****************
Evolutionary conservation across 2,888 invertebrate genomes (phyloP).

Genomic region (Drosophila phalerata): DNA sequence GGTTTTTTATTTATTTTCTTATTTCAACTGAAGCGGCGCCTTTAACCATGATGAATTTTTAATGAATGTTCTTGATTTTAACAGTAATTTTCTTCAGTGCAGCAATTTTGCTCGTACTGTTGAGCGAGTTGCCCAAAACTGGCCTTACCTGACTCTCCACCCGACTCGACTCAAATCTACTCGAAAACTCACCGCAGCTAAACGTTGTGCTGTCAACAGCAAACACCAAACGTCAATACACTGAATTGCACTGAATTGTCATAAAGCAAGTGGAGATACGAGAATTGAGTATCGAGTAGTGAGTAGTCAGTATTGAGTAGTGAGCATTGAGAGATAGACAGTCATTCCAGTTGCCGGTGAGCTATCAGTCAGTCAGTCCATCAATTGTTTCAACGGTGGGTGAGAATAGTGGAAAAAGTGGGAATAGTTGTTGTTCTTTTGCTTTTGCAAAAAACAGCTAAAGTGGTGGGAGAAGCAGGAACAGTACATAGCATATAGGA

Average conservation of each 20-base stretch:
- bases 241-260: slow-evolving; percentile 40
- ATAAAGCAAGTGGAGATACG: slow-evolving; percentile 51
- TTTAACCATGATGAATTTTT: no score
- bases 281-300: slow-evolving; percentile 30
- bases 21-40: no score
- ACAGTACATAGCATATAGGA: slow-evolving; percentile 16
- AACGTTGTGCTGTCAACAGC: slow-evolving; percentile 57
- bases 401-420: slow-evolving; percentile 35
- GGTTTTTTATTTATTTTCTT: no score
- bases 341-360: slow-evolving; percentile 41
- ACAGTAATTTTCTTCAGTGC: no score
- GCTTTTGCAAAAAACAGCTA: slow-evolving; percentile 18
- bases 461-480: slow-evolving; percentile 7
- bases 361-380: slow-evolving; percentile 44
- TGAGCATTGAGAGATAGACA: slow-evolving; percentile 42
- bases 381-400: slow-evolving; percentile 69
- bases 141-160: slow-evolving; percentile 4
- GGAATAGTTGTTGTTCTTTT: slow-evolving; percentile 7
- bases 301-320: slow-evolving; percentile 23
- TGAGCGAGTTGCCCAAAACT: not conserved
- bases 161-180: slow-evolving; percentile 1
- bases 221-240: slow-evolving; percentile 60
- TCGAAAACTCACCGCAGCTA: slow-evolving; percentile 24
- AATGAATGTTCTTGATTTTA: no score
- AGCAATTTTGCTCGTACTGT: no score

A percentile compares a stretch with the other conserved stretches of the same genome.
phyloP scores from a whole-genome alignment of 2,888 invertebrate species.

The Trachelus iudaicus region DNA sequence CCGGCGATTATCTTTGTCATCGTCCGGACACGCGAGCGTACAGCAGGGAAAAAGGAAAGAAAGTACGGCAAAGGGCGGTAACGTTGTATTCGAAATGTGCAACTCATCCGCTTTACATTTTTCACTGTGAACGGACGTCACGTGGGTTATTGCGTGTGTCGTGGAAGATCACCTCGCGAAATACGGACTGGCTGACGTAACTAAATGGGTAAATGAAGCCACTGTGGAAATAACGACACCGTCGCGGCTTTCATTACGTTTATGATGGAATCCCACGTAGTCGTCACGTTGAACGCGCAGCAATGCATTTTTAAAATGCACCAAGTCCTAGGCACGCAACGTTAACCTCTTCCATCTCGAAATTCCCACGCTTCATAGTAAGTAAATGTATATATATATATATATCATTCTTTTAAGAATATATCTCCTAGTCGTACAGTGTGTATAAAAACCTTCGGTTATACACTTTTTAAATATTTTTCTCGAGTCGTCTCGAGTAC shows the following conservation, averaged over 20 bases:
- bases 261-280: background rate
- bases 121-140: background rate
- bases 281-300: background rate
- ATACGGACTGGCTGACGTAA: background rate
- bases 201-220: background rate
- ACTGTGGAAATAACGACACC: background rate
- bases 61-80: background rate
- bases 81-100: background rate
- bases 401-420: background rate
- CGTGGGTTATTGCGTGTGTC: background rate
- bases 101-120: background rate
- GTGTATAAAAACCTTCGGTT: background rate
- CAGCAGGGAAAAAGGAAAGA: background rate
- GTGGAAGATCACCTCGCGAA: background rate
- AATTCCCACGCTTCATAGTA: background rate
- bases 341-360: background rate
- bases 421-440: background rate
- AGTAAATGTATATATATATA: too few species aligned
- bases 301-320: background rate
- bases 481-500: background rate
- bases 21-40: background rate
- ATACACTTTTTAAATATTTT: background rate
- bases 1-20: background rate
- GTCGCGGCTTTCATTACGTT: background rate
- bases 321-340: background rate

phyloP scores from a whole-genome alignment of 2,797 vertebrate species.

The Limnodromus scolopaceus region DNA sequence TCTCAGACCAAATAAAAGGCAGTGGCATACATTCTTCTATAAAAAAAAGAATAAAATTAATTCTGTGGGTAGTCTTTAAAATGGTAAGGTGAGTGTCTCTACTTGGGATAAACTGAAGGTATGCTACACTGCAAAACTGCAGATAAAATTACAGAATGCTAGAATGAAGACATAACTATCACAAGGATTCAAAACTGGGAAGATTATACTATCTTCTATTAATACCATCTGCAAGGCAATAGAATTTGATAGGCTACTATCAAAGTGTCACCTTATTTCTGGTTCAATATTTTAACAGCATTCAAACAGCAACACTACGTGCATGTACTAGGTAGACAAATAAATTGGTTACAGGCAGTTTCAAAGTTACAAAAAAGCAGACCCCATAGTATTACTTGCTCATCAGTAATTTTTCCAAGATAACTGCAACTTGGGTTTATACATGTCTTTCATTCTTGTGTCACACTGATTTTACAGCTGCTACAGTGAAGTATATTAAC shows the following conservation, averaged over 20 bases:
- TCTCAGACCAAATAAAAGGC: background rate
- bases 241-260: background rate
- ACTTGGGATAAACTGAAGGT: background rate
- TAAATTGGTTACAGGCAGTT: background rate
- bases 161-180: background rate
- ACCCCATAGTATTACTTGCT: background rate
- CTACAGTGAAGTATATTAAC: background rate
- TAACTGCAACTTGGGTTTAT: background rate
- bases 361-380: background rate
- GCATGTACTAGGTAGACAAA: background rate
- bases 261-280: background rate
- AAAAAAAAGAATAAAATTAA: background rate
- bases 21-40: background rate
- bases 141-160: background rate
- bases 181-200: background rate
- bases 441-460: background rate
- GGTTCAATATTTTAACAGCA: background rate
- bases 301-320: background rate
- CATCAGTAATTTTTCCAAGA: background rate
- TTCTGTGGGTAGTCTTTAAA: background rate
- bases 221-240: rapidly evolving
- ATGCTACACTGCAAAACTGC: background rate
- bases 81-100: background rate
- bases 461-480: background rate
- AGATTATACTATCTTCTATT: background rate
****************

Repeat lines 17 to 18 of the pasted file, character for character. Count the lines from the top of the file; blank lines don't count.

- bases 361-380: slow-evolving; percentile 44
- TGAGCATTGAGAGATAGACA: slow-evolving; percentile 42